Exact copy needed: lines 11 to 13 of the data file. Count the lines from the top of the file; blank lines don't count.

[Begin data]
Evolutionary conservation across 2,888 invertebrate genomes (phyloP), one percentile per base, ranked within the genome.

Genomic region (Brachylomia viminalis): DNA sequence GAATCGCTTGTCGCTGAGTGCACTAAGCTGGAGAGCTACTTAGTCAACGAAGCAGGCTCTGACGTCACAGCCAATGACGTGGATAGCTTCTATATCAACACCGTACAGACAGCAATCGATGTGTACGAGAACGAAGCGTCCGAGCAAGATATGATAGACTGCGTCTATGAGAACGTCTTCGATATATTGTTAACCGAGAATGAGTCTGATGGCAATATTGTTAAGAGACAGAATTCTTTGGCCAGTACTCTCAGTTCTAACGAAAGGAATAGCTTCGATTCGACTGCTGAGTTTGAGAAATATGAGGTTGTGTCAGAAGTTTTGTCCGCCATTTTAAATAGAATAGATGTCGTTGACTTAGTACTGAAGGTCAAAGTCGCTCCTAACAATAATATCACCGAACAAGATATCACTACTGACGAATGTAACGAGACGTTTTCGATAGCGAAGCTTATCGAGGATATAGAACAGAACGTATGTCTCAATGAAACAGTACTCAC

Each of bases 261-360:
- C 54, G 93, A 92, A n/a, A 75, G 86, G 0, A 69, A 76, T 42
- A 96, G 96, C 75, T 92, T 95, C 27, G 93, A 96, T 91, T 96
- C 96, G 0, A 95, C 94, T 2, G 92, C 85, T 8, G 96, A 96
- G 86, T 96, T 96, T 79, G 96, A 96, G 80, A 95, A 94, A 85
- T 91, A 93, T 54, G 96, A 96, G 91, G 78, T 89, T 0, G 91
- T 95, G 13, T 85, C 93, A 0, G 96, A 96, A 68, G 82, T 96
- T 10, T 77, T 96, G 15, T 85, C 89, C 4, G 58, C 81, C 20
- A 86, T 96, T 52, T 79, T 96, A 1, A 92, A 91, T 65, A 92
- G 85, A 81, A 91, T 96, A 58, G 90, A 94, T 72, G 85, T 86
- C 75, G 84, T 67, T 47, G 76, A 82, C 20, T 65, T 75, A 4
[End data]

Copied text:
- A 86, T 96, T 52, T 79, T 96, A 1, A 92, A 91, T 65, A 92
- G 85, A 81, A 91, T 96, A 58, G 90, A 94, T 72, G 85, T 86
- C 75, G 84, T 67, T 47, G 76, A 82, C 20, T 65, T 75, A 4